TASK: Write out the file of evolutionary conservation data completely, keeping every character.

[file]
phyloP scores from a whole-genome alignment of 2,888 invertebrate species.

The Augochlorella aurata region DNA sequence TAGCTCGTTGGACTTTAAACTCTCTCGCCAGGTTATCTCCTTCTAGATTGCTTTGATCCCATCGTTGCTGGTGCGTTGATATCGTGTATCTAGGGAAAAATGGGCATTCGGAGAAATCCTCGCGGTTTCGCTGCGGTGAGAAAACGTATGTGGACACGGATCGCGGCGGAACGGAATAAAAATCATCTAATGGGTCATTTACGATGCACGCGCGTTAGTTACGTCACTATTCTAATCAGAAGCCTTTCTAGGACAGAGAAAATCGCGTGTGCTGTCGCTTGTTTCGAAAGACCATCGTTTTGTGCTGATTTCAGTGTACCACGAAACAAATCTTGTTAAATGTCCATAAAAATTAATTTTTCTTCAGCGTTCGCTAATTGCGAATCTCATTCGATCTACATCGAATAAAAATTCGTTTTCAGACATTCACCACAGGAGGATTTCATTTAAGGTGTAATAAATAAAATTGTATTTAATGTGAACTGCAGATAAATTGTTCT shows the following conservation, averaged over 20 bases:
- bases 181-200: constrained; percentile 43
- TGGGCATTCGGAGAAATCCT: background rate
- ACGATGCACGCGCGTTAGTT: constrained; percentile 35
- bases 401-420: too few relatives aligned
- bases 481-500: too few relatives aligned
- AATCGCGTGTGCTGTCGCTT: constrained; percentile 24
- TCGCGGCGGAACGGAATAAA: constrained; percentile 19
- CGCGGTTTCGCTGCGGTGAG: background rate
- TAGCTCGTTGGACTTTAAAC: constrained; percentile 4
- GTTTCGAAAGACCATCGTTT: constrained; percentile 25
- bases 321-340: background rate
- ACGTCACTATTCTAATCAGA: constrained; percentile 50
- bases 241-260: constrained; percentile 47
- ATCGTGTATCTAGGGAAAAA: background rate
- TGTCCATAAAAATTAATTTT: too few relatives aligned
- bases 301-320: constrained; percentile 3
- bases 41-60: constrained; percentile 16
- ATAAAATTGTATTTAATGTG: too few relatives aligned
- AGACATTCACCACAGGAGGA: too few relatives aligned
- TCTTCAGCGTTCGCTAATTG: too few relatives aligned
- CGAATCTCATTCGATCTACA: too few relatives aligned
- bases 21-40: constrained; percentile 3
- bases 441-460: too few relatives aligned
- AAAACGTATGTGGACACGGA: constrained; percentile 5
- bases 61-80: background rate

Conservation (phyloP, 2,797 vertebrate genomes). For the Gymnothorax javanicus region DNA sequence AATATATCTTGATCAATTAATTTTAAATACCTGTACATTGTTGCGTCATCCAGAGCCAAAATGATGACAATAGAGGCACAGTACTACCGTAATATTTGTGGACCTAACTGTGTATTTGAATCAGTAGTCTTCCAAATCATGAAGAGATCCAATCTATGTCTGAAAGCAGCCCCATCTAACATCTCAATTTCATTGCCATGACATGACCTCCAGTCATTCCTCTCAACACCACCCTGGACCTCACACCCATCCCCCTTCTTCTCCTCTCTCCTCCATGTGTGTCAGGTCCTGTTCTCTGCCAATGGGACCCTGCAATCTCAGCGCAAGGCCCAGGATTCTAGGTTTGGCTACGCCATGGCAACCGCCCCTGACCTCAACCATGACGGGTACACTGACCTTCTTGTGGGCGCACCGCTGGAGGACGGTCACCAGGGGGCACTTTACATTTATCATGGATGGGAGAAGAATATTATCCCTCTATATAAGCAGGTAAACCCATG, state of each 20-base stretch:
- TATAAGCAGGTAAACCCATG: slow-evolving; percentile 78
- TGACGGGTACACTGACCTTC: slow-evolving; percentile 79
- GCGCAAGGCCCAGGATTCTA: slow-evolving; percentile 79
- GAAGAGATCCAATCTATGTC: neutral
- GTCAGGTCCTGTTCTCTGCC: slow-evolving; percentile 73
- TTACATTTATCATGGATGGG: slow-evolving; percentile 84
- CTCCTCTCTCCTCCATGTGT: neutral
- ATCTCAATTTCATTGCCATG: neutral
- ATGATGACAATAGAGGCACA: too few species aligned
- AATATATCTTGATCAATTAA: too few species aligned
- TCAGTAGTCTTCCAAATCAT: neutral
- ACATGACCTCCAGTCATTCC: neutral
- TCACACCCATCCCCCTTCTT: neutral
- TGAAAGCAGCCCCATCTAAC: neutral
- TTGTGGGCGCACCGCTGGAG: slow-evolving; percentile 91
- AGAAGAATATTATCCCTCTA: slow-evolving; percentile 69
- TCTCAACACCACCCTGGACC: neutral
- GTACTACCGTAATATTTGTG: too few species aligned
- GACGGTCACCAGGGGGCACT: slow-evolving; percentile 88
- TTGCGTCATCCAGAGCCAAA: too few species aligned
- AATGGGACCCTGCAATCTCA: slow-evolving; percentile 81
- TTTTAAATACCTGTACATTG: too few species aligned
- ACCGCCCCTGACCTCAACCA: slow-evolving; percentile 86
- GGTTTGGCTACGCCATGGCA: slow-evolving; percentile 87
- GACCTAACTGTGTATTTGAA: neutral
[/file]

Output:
phyloP scores from a whole-genome alignment of 2,888 invertebrate species.

The Augochlorella aurata region DNA sequence TAGCTCGTTGGACTTTAAACTCTCTCGCCAGGTTATCTCCTTCTAGATTGCTTTGATCCCATCGTTGCTGGTGCGTTGATATCGTGTATCTAGGGAAAAATGGGCATTCGGAGAAATCCTCGCGGTTTCGCTGCGGTGAGAAAACGTATGTGGACACGGATCGCGGCGGAACGGAATAAAAATCATCTAATGGGTCATTTACGATGCACGCGCGTTAGTTACGTCACTATTCTAATCAGAAGCCTTTCTAGGACAGAGAAAATCGCGTGTGCTGTCGCTTGTTTCGAAAGACCATCGTTTTGTGCTGATTTCAGTGTACCACGAAACAAATCTTGTTAAATGTCCATAAAAATTAATTTTTCTTCAGCGTTCGCTAATTGCGAATCTCATTCGATCTACATCGAATAAAAATTCGTTTTCAGACATTCACCACAGGAGGATTTCATTTAAGGTGTAATAAATAAAATTGTATTTAATGTGAACTGCAGATAAATTGTTCT shows the following conservation, averaged over 20 bases:
- bases 181-200: constrained; percentile 43
- TGGGCATTCGGAGAAATCCT: background rate
- ACGATGCACGCGCGTTAGTT: constrained; percentile 35
- bases 401-420: too few relatives aligned
- bases 481-500: too few relatives aligned
- AATCGCGTGTGCTGTCGCTT: constrained; percentile 24
- TCGCGGCGGAACGGAATAAA: constrained; percentile 19
- CGCGGTTTCGCTGCGGTGAG: background rate
- TAGCTCGTTGGACTTTAAAC: constrained; percentile 4
- GTTTCGAAAGACCATCGTTT: constrained; percentile 25
- bases 321-340: background rate
- ACGTCACTATTCTAATCAGA: constrained; percentile 50
- bases 241-260: constrained; percentile 47
- ATCGTGTATCTAGGGAAAAA: background rate
- TGTCCATAAAAATTAATTTT: too few relatives aligned
- bases 301-320: constrained; percentile 3
- bases 41-60: constrained; percentile 16
- ATAAAATTGTATTTAATGTG: too few relatives aligned
- AGACATTCACCACAGGAGGA: too few relatives aligned
- TCTTCAGCGTTCGCTAATTG: too few relatives aligned
- CGAATCTCATTCGATCTACA: too few relatives aligned
- bases 21-40: constrained; percentile 3
- bases 441-460: too few relatives aligned
- AAAACGTATGTGGACACGGA: constrained; percentile 5
- bases 61-80: background rate

Conservation (phyloP, 2,797 vertebrate genomes). For the Gymnothorax javanicus region DNA sequence AATATATCTTGATCAATTAATTTTAAATACCTGTACATTGTTGCGTCATCCAGAGCCAAAATGATGACAATAGAGGCACAGTACTACCGTAATATTTGTGGACCTAACTGTGTATTTGAATCAGTAGTCTTCCAAATCATGAAGAGATCCAATCTATGTCTGAAAGCAGCCCCATCTAACATCTCAATTTCATTGCCATGACATGACCTCCAGTCATTCCTCTCAACACCACCCTGGACCTCACACCCATCCCCCTTCTTCTCCTCTCTCCTCCATGTGTGTCAGGTCCTGTTCTCTGCCAATGGGACCCTGCAATCTCAGCGCAAGGCCCAGGATTCTAGGTTTGGCTACGCCATGGCAACCGCCCCTGACCTCAACCATGACGGGTACACTGACCTTCTTGTGGGCGCACCGCTGGAGGACGGTCACCAGGGGGCACTTTACATTTATCATGGATGGGAGAAGAATATTATCCCTCTATATAAGCAGGTAAACCCATG, state of each 20-base stretch:
- TATAAGCAGGTAAACCCATG: slow-evolving; percentile 78
- TGACGGGTACACTGACCTTC: slow-evolving; percentile 79
- GCGCAAGGCCCAGGATTCTA: slow-evolving; percentile 79
- GAAGAGATCCAATCTATGTC: neutral
- GTCAGGTCCTGTTCTCTGCC: slow-evolving; percentile 73
- TTACATTTATCATGGATGGG: slow-evolving; percentile 84
- CTCCTCTCTCCTCCATGTGT: neutral
- ATCTCAATTTCATTGCCATG: neutral
- ATGATGACAATAGAGGCACA: too few species aligned
- AATATATCTTGATCAATTAA: too few species aligned
- TCAGTAGTCTTCCAAATCAT: neutral
- ACATGACCTCCAGTCATTCC: neutral
- TCACACCCATCCCCCTTCTT: neutral
- TGAAAGCAGCCCCATCTAAC: neutral
- TTGTGGGCGCACCGCTGGAG: slow-evolving; percentile 91
- AGAAGAATATTATCCCTCTA: slow-evolving; percentile 69
- TCTCAACACCACCCTGGACC: neutral
- GTACTACCGTAATATTTGTG: too few species aligned
- GACGGTCACCAGGGGGCACT: slow-evolving; percentile 88
- TTGCGTCATCCAGAGCCAAA: too few species aligned
- AATGGGACCCTGCAATCTCA: slow-evolving; percentile 81
- TTTTAAATACCTGTACATTG: too few species aligned
- ACCGCCCCTGACCTCAACCA: slow-evolving; percentile 86
- GGTTTGGCTACGCCATGGCA: slow-evolving; percentile 87
- GACCTAACTGTGTATTTGAA: neutral